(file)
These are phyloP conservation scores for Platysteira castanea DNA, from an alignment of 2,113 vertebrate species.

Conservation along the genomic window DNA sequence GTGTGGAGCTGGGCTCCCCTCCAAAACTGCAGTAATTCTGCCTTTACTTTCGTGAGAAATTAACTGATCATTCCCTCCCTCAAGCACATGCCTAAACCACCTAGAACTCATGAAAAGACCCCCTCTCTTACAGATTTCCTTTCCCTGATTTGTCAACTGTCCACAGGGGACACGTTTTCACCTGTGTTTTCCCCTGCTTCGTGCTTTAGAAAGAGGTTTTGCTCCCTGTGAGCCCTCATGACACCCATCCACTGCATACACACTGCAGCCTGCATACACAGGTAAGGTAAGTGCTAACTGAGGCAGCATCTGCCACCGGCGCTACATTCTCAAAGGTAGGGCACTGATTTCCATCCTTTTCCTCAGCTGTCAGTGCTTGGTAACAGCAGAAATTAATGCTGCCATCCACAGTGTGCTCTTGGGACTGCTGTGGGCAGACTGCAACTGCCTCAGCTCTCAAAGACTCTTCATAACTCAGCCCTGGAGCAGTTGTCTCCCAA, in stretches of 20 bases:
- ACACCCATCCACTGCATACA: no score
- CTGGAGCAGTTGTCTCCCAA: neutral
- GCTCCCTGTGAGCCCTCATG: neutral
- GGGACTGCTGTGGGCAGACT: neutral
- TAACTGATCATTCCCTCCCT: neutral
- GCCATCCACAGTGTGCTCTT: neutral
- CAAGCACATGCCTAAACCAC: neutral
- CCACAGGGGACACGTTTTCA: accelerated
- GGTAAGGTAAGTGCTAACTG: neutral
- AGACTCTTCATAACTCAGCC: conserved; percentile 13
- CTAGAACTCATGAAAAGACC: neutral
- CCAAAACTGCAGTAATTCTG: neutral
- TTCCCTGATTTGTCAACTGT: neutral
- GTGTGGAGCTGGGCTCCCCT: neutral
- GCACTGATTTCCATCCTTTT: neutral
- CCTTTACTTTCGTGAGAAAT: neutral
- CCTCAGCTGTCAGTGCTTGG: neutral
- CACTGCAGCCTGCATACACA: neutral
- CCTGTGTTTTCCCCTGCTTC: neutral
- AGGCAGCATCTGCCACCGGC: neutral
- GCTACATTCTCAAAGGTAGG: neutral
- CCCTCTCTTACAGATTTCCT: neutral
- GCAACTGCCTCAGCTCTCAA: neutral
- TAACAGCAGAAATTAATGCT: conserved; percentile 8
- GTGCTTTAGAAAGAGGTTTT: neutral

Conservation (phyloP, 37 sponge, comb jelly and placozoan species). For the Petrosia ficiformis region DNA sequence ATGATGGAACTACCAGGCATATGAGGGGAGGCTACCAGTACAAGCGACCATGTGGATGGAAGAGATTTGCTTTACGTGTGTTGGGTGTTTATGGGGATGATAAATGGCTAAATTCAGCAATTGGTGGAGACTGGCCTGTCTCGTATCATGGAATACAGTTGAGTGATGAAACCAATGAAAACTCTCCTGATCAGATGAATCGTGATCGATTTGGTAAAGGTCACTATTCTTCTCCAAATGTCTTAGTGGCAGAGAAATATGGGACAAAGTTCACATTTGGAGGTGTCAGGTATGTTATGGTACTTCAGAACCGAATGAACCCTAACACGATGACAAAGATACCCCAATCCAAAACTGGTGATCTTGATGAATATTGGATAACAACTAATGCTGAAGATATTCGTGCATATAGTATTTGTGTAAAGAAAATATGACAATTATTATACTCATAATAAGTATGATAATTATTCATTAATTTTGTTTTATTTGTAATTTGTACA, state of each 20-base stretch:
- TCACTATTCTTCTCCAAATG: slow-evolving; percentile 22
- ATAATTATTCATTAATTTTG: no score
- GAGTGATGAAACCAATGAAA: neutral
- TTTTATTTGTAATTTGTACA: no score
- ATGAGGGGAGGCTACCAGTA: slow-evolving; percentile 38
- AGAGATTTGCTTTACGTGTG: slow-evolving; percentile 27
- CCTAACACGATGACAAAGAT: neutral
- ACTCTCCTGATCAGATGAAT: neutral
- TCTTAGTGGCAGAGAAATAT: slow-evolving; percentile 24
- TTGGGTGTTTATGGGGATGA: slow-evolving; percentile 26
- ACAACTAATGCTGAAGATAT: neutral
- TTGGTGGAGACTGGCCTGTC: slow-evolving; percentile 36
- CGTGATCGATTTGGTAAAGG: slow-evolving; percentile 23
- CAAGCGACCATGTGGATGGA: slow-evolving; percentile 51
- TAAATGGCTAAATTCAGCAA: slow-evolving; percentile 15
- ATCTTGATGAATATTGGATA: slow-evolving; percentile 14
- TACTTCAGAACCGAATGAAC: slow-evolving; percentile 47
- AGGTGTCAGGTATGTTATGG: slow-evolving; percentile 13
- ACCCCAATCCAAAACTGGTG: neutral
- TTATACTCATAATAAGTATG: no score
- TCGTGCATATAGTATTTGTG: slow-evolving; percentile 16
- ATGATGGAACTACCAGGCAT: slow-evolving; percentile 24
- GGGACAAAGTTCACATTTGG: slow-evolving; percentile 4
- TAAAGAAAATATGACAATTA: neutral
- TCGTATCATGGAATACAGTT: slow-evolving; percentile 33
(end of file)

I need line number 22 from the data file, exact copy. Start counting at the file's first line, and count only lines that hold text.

- AGGCAGCATCTGCCACCGGC: neutral